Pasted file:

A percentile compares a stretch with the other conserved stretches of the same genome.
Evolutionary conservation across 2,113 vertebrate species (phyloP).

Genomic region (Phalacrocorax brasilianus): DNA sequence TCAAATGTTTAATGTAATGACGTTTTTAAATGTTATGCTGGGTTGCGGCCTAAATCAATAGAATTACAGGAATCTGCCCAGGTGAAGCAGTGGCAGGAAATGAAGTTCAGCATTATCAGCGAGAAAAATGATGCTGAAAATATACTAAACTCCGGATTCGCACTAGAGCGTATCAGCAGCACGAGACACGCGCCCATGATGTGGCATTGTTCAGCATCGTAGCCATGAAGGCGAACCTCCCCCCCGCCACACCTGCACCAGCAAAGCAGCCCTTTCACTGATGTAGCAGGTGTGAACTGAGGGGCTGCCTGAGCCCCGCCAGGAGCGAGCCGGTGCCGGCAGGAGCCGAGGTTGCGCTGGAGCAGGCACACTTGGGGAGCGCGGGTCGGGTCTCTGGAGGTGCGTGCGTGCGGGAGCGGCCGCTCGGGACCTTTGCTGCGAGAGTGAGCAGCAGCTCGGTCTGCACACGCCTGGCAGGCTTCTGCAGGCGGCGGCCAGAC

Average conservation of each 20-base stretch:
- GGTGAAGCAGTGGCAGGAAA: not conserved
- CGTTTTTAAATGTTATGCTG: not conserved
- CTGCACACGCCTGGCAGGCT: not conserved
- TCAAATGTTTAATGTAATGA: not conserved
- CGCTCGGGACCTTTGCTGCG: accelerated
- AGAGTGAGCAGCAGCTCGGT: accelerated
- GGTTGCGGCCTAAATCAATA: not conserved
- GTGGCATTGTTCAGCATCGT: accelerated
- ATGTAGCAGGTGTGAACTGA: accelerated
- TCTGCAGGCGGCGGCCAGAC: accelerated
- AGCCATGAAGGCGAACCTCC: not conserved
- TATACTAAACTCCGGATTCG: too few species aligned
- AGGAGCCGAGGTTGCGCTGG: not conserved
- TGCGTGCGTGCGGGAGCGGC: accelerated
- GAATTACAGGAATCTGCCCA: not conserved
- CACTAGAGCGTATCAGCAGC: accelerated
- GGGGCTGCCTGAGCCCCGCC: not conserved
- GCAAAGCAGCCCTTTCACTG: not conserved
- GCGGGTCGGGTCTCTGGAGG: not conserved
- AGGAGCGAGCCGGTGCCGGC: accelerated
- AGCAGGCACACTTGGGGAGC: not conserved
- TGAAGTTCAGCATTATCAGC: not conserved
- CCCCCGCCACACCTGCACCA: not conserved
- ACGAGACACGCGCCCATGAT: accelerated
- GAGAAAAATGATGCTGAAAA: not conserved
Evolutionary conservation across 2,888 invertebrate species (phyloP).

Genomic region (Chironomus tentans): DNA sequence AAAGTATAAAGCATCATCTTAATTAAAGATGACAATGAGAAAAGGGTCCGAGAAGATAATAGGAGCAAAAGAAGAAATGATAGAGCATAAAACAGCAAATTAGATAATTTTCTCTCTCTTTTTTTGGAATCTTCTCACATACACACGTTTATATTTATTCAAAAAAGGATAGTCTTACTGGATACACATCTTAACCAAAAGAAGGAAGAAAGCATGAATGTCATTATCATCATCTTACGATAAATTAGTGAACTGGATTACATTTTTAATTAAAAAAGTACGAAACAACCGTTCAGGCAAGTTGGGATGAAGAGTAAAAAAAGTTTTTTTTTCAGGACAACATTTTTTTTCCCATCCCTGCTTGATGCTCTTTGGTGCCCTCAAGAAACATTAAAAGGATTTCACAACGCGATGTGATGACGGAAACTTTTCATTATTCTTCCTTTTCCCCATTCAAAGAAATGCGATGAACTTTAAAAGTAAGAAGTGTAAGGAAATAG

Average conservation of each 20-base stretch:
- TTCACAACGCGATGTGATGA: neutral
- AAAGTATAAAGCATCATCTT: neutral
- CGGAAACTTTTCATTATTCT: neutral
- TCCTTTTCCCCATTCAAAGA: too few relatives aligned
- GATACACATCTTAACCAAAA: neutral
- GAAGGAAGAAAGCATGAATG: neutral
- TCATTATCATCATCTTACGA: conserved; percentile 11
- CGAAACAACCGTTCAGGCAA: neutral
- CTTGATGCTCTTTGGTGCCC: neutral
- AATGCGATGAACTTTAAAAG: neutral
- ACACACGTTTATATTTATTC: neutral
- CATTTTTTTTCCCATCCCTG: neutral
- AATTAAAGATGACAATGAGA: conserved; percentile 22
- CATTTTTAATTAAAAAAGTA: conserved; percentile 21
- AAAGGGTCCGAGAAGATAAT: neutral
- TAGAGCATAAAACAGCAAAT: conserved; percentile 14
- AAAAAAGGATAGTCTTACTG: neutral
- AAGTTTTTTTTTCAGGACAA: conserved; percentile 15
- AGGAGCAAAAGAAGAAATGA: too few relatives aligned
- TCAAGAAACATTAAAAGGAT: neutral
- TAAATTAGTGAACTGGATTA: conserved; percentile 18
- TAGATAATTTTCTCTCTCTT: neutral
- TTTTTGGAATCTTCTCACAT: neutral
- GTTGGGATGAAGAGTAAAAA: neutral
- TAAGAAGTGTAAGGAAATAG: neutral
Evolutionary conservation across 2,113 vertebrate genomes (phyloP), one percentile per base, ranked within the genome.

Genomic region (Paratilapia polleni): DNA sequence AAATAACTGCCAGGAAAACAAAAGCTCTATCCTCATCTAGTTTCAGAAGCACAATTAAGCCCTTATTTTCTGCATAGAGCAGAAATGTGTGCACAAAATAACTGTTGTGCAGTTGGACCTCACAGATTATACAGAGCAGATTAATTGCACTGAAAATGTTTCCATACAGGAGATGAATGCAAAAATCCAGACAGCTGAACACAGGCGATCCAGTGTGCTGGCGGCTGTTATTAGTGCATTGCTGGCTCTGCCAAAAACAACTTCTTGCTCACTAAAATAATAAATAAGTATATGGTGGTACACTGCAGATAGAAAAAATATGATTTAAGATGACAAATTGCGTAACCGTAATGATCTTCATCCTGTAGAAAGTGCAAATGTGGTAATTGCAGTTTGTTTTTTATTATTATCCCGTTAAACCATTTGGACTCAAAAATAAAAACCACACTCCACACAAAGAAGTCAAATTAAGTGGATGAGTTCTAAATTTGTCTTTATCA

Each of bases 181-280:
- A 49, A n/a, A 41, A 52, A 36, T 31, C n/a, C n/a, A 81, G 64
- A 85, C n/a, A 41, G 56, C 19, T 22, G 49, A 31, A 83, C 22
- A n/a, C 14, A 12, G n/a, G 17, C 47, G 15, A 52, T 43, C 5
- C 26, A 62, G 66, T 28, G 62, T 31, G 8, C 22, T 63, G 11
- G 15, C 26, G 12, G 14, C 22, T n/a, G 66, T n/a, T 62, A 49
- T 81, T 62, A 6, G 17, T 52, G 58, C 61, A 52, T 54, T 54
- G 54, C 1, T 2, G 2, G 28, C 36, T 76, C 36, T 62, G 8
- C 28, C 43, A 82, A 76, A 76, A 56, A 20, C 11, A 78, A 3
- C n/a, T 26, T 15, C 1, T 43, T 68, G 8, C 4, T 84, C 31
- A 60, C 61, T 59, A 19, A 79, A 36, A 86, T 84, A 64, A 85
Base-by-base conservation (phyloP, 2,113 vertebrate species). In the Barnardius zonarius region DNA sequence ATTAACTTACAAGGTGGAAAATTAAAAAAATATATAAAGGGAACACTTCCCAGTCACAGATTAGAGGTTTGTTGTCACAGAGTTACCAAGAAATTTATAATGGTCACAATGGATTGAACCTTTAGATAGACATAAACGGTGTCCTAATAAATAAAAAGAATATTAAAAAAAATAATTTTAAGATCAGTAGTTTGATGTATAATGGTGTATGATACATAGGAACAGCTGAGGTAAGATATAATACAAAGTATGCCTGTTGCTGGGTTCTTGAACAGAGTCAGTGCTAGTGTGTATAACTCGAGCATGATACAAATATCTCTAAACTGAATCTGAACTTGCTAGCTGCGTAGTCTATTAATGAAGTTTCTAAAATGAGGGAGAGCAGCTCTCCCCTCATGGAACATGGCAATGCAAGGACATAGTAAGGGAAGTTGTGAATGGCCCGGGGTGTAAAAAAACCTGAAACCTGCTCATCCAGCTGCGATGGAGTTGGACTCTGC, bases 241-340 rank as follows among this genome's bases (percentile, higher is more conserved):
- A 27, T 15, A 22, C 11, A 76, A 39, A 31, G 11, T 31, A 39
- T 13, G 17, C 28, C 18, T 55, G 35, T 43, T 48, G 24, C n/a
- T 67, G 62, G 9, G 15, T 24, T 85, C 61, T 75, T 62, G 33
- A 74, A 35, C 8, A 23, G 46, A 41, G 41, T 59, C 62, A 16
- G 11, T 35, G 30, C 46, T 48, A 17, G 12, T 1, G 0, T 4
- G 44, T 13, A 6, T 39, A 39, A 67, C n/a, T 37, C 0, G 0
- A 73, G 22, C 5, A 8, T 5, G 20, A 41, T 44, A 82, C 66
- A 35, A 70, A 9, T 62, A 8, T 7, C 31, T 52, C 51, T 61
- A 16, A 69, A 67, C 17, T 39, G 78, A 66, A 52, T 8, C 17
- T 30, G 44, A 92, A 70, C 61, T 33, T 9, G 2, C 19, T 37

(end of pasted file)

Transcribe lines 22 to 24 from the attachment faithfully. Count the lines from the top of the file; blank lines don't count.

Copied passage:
- GCAAAGCAGCCCTTTCACTG: not conserved
- GCGGGTCGGGTCTCTGGAGG: not conserved
- AGGAGCGAGCCGGTGCCGGC: accelerated